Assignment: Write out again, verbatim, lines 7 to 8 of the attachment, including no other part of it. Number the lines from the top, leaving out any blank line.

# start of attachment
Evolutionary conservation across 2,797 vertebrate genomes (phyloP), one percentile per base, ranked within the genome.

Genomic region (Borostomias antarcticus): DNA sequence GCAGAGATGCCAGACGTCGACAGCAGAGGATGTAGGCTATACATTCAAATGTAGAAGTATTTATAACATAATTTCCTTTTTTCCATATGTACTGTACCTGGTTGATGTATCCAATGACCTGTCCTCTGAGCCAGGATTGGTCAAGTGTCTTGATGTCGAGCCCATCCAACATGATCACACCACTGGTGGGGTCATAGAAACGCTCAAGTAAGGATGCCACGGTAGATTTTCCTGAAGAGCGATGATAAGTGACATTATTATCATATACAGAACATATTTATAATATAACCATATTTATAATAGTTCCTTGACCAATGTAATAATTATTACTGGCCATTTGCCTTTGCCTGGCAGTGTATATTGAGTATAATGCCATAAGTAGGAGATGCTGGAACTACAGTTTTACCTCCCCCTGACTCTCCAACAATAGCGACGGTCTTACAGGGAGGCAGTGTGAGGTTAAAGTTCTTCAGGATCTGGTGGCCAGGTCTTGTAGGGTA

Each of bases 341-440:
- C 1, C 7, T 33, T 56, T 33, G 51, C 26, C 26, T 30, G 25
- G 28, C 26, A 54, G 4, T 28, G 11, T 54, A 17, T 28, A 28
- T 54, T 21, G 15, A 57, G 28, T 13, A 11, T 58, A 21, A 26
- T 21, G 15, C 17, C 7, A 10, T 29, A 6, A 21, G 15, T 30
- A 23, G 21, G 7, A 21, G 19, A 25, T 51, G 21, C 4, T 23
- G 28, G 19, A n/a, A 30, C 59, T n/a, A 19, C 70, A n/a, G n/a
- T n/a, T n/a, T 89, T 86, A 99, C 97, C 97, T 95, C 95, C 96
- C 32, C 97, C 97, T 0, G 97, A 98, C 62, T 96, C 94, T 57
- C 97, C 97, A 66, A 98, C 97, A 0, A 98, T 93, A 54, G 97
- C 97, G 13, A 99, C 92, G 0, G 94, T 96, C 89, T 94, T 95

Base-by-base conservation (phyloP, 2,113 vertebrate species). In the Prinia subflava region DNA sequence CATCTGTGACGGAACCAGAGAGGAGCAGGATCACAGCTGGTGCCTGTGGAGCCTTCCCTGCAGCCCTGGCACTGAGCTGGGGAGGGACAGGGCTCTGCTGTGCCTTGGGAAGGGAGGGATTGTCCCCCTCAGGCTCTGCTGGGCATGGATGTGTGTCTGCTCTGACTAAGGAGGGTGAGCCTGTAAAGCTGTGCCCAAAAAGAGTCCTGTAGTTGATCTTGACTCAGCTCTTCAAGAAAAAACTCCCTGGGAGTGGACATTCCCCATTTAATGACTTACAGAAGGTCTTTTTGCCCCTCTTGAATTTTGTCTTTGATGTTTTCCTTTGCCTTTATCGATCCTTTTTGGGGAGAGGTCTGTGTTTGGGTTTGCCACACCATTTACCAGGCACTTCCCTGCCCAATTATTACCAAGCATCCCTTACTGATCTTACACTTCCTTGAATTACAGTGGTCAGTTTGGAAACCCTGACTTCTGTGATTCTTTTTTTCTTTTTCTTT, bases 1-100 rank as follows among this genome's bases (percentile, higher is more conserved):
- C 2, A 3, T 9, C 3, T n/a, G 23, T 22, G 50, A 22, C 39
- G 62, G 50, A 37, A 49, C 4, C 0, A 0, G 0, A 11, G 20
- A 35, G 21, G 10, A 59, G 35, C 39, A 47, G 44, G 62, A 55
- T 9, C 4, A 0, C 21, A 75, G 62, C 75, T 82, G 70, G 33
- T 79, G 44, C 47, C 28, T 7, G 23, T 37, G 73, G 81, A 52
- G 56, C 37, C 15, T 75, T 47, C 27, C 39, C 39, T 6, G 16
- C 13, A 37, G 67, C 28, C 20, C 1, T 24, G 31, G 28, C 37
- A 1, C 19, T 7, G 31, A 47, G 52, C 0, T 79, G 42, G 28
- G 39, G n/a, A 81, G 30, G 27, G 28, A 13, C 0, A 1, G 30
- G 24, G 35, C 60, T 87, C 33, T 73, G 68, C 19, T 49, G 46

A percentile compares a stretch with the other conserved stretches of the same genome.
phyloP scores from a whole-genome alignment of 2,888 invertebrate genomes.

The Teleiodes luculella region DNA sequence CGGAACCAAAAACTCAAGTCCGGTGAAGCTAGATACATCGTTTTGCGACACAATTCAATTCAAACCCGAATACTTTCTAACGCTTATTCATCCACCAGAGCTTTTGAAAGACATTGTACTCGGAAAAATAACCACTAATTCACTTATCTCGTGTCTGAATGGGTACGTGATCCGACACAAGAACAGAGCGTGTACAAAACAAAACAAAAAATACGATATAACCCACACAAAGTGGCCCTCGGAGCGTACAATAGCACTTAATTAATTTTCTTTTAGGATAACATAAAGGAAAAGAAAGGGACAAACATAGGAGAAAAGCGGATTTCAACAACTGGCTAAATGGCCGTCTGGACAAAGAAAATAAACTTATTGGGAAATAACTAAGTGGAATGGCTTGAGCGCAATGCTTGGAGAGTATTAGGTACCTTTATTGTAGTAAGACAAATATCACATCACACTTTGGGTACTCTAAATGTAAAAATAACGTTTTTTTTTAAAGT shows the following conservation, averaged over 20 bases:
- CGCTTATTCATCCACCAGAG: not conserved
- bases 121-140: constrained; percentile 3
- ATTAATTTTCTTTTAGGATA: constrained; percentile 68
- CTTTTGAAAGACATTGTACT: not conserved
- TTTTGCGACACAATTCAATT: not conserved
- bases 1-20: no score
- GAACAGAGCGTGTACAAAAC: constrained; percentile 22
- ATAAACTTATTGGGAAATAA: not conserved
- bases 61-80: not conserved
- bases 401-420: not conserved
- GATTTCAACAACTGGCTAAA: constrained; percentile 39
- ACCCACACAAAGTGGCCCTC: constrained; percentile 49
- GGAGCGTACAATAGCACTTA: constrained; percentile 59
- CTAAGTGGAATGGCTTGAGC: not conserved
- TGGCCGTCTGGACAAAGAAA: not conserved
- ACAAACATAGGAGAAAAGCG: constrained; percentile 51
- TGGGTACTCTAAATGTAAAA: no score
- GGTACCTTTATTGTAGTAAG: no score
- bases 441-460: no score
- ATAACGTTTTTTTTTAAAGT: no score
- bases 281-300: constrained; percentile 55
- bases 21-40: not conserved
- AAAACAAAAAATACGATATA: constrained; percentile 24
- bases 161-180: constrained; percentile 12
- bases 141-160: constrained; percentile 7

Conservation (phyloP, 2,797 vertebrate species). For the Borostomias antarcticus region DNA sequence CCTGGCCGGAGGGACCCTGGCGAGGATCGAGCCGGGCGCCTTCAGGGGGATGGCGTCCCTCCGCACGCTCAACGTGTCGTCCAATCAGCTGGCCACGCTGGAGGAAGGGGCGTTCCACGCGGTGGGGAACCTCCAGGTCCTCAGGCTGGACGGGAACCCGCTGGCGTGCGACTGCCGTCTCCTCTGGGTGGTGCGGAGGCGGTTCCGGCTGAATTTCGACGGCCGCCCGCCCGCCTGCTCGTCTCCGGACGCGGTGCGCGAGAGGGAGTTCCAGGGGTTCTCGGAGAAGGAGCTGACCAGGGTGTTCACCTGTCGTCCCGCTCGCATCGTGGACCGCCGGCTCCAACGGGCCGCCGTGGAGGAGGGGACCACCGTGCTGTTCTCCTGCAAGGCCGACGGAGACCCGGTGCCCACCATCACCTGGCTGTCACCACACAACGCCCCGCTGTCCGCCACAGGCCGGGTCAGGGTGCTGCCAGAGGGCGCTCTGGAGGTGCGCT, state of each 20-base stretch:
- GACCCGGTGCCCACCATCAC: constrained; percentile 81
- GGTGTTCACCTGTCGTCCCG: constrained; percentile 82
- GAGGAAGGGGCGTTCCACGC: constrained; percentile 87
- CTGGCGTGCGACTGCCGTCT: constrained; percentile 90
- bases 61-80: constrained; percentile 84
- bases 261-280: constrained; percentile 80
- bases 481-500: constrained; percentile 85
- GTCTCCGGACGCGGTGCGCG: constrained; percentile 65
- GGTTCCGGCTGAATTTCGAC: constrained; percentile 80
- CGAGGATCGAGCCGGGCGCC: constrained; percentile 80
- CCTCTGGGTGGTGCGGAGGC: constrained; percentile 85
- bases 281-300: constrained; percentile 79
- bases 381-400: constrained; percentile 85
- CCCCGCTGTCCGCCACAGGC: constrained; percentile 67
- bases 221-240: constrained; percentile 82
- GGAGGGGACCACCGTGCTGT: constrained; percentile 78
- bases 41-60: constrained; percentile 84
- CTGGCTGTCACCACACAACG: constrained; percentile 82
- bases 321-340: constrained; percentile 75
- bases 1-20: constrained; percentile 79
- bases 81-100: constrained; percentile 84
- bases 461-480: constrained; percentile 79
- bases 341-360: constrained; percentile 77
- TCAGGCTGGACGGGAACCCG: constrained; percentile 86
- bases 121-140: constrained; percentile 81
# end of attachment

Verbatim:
- T 21, G 15, C 17, C 7, A 10, T 29, A 6, A 21, G 15, T 30
- A 23, G 21, G 7, A 21, G 19, A 25, T 51, G 21, C 4, T 23